// non-zero digits and at most two digits after the
// decimal point. Examples:
//         1
//       123
//        12.3
//         1.23
//         0.12
private static string ThreeNonZeroDigits(double value)
    if (value >= 100)
        // No digits after the decimal.
        return value.ToString("0,0");
    else if (value >= 10)
        // One digit after the decimal.
        return value.ToString("0.0");
        // Two digits after the decimal.
        return value.ToString("0.00");

The ThreeNonZeroDigits method returns up to three non-zero digits for a number.

If the value is at least 100, then it needs three digits anyway so the method simply returns the value formatted as a string with no values after the decimal point.

If the value is at least 10 but less than 100, the method returns the value formatted as a string with two digits before the decimal point and one after.

Finally if the value is less than 10, the method returns the value formatted as a string with one digit before the decimal point and two after.

Using the Methods

Using the extension methods is easy. If size is a long, then the following code calls the two extension methods to display the value as a file size.

long long_size = 1234567890;
double double_size = 1234567890;


Note that there is some ambiguity here. Some people define a kilobyte as 1024 bytes but others (particularly disk drive manufacturers who like to make you think your drive is bigger than it really is) define it as 1000 bytes.

The ToFileSize method assumes a kilobyte is 1024 bytes. You can easily change this if you want to work with 1000 byte kilobytes.

Note also that the StrFormatByteSize API function doesn’t return the same result as ToFileSize. For some reason, the API function seems to be truncating. For example, 12,345,000 is approximately 11.77 MB but StrFormatByteSize returns 11.7 MB instead of 11.8 MB.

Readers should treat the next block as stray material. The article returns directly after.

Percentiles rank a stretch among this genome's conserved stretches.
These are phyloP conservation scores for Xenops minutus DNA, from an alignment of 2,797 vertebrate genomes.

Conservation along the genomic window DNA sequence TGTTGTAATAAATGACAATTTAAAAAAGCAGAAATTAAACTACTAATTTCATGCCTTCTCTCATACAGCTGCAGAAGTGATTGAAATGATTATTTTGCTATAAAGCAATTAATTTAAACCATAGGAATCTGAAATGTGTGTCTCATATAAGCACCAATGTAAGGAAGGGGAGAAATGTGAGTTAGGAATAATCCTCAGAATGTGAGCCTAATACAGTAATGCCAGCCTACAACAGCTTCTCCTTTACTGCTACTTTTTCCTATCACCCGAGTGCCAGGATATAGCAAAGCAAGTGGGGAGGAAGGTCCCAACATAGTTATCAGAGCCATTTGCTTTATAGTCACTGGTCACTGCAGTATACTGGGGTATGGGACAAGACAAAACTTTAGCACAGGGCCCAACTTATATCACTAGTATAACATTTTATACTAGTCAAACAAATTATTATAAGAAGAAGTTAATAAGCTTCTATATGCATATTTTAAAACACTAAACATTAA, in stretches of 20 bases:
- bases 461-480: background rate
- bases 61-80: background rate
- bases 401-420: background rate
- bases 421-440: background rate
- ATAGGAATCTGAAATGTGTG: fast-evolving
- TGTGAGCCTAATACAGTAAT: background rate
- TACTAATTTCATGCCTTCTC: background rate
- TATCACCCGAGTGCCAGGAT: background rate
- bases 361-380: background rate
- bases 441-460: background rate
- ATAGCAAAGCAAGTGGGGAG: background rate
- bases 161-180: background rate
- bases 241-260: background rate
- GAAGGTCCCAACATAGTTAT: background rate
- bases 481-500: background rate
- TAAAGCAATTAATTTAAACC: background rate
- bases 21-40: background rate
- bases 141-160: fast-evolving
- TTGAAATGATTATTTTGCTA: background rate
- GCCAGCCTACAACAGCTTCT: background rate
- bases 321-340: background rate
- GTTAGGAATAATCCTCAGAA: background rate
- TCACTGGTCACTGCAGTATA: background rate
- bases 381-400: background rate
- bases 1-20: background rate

The example program displays several numbers with their file size strings using both of these extension methods so you can compare the results.

Download the example to see exactly how it uses the methods to display its results.

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6 Responses to Format file sizes in KB, MB, GB, and so forth in C#

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  5. Varge says:

    Can you follow the standard of computer science.
    1 kB = 1024 B.

    There is no confusion. I am not confused. Hard disk manufacturers just need to follow the standard as thought in universities.

    Thank you.

    • RodStephens says:

      Yes, that’s annoying and confusing. I think disk drive manufacturers do this at least partly to make it sound like their drives are bigger. For example, they can say 1,000,000,000 is a GB even though it’s not in the computer science sense.

      In their defense, though, the metric system defines kilo, mega, giga, etc. as powers of ten and the metric system has been around since 1795. Also disk drives never really have their full available capacity due to index blocks, bad sectors, etc.

      At least we don’t have an Imperial system for disk drives. Image a disk drive that held 300 pecks of data! 😉